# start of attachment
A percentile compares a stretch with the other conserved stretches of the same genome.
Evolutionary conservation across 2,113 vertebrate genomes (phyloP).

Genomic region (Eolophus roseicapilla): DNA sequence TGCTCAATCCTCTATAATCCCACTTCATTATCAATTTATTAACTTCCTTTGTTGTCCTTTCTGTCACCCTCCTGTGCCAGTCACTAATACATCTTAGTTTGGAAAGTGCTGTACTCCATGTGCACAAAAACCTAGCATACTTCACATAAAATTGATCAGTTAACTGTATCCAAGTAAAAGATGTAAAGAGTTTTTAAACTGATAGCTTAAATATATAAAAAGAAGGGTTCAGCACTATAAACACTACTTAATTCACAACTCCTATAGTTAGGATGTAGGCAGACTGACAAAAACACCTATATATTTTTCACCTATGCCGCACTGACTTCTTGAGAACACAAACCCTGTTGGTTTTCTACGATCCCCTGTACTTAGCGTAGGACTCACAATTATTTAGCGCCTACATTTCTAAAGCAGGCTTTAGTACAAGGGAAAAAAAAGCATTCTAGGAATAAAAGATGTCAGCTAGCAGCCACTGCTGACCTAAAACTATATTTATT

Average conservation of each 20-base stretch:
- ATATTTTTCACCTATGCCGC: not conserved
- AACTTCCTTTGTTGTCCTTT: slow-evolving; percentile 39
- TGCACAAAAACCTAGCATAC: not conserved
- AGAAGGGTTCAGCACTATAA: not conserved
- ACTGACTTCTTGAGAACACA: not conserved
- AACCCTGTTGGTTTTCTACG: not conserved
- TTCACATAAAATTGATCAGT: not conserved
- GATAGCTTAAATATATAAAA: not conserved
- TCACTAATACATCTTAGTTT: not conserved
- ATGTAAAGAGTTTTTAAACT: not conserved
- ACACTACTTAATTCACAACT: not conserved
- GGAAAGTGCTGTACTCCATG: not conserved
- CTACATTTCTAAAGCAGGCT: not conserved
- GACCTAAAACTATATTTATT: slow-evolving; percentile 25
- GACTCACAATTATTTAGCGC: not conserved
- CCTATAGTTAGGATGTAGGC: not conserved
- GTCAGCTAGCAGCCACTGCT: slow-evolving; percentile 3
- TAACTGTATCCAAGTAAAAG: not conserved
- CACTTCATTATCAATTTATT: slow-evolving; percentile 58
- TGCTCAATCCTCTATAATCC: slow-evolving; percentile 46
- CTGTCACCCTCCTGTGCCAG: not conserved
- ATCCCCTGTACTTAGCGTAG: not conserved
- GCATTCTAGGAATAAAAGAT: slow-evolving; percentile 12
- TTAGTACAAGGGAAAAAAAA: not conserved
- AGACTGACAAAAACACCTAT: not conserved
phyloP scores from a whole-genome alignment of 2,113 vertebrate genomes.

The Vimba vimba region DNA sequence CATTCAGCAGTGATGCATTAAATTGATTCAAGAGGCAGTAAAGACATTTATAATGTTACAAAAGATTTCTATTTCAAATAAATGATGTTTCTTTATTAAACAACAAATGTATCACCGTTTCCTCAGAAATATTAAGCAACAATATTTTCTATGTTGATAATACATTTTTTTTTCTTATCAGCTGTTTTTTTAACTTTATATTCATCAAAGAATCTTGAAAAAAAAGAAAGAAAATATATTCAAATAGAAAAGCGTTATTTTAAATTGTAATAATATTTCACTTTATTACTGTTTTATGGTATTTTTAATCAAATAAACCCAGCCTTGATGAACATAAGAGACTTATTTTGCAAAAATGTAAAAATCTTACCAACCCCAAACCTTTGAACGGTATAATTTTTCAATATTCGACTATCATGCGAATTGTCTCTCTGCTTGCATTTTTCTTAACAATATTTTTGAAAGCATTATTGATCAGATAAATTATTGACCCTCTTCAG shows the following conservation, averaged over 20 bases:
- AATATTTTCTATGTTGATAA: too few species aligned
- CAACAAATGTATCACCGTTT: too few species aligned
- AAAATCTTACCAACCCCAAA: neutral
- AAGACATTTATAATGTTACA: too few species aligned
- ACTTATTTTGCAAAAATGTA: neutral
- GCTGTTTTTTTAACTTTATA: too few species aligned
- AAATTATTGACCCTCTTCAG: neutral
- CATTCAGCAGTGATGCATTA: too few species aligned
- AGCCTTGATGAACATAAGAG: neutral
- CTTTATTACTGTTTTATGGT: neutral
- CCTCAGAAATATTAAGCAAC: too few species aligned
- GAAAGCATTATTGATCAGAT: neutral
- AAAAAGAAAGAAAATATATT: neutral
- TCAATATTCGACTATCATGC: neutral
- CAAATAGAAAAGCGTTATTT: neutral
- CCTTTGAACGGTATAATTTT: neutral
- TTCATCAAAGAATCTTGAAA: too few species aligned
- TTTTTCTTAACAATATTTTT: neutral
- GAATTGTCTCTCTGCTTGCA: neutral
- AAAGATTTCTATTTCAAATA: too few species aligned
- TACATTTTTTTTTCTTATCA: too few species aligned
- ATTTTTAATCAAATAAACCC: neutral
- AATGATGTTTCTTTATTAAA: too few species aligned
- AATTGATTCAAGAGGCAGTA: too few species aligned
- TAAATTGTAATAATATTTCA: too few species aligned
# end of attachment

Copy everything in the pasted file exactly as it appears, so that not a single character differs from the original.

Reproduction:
A percentile compares a stretch with the other conserved stretches of the same genome.
Evolutionary conservation across 2,113 vertebrate genomes (phyloP).

Genomic region (Eolophus roseicapilla): DNA sequence TGCTCAATCCTCTATAATCCCACTTCATTATCAATTTATTAACTTCCTTTGTTGTCCTTTCTGTCACCCTCCTGTGCCAGTCACTAATACATCTTAGTTTGGAAAGTGCTGTACTCCATGTGCACAAAAACCTAGCATACTTCACATAAAATTGATCAGTTAACTGTATCCAAGTAAAAGATGTAAAGAGTTTTTAAACTGATAGCTTAAATATATAAAAAGAAGGGTTCAGCACTATAAACACTACTTAATTCACAACTCCTATAGTTAGGATGTAGGCAGACTGACAAAAACACCTATATATTTTTCACCTATGCCGCACTGACTTCTTGAGAACACAAACCCTGTTGGTTTTCTACGATCCCCTGTACTTAGCGTAGGACTCACAATTATTTAGCGCCTACATTTCTAAAGCAGGCTTTAGTACAAGGGAAAAAAAAGCATTCTAGGAATAAAAGATGTCAGCTAGCAGCCACTGCTGACCTAAAACTATATTTATT

Average conservation of each 20-base stretch:
- ATATTTTTCACCTATGCCGC: not conserved
- AACTTCCTTTGTTGTCCTTT: slow-evolving; percentile 39
- TGCACAAAAACCTAGCATAC: not conserved
- AGAAGGGTTCAGCACTATAA: not conserved
- ACTGACTTCTTGAGAACACA: not conserved
- AACCCTGTTGGTTTTCTACG: not conserved
- TTCACATAAAATTGATCAGT: not conserved
- GATAGCTTAAATATATAAAA: not conserved
- TCACTAATACATCTTAGTTT: not conserved
- ATGTAAAGAGTTTTTAAACT: not conserved
- ACACTACTTAATTCACAACT: not conserved
- GGAAAGTGCTGTACTCCATG: not conserved
- CTACATTTCTAAAGCAGGCT: not conserved
- GACCTAAAACTATATTTATT: slow-evolving; percentile 25
- GACTCACAATTATTTAGCGC: not conserved
- CCTATAGTTAGGATGTAGGC: not conserved
- GTCAGCTAGCAGCCACTGCT: slow-evolving; percentile 3
- TAACTGTATCCAAGTAAAAG: not conserved
- CACTTCATTATCAATTTATT: slow-evolving; percentile 58
- TGCTCAATCCTCTATAATCC: slow-evolving; percentile 46
- CTGTCACCCTCCTGTGCCAG: not conserved
- ATCCCCTGTACTTAGCGTAG: not conserved
- GCATTCTAGGAATAAAAGAT: slow-evolving; percentile 12
- TTAGTACAAGGGAAAAAAAA: not conserved
- AGACTGACAAAAACACCTAT: not conserved
phyloP scores from a whole-genome alignment of 2,113 vertebrate genomes.

The Vimba vimba region DNA sequence CATTCAGCAGTGATGCATTAAATTGATTCAAGAGGCAGTAAAGACATTTATAATGTTACAAAAGATTTCTATTTCAAATAAATGATGTTTCTTTATTAAACAACAAATGTATCACCGTTTCCTCAGAAATATTAAGCAACAATATTTTCTATGTTGATAATACATTTTTTTTTCTTATCAGCTGTTTTTTTAACTTTATATTCATCAAAGAATCTTGAAAAAAAAGAAAGAAAATATATTCAAATAGAAAAGCGTTATTTTAAATTGTAATAATATTTCACTTTATTACTGTTTTATGGTATTTTTAATCAAATAAACCCAGCCTTGATGAACATAAGAGACTTATTTTGCAAAAATGTAAAAATCTTACCAACCCCAAACCTTTGAACGGTATAATTTTTCAATATTCGACTATCATGCGAATTGTCTCTCTGCTTGCATTTTTCTTAACAATATTTTTGAAAGCATTATTGATCAGATAAATTATTGACCCTCTTCAG shows the following conservation, averaged over 20 bases:
- AATATTTTCTATGTTGATAA: too few species aligned
- CAACAAATGTATCACCGTTT: too few species aligned
- AAAATCTTACCAACCCCAAA: neutral
- AAGACATTTATAATGTTACA: too few species aligned
- ACTTATTTTGCAAAAATGTA: neutral
- GCTGTTTTTTTAACTTTATA: too few species aligned
- AAATTATTGACCCTCTTCAG: neutral
- CATTCAGCAGTGATGCATTA: too few species aligned
- AGCCTTGATGAACATAAGAG: neutral
- CTTTATTACTGTTTTATGGT: neutral
- CCTCAGAAATATTAAGCAAC: too few species aligned
- GAAAGCATTATTGATCAGAT: neutral
- AAAAAGAAAGAAAATATATT: neutral
- TCAATATTCGACTATCATGC: neutral
- CAAATAGAAAAGCGTTATTT: neutral
- CCTTTGAACGGTATAATTTT: neutral
- TTCATCAAAGAATCTTGAAA: too few species aligned
- TTTTTCTTAACAATATTTTT: neutral
- GAATTGTCTCTCTGCTTGCA: neutral
- AAAGATTTCTATTTCAAATA: too few species aligned
- TACATTTTTTTTTCTTATCA: too few species aligned
- ATTTTTAATCAAATAAACCC: neutral
- AATGATGTTTCTTTATTAAA: too few species aligned
- AATTGATTCAAGAGGCAGTA: too few species aligned
- TAAATTGTAATAATATTTCA: too few species aligned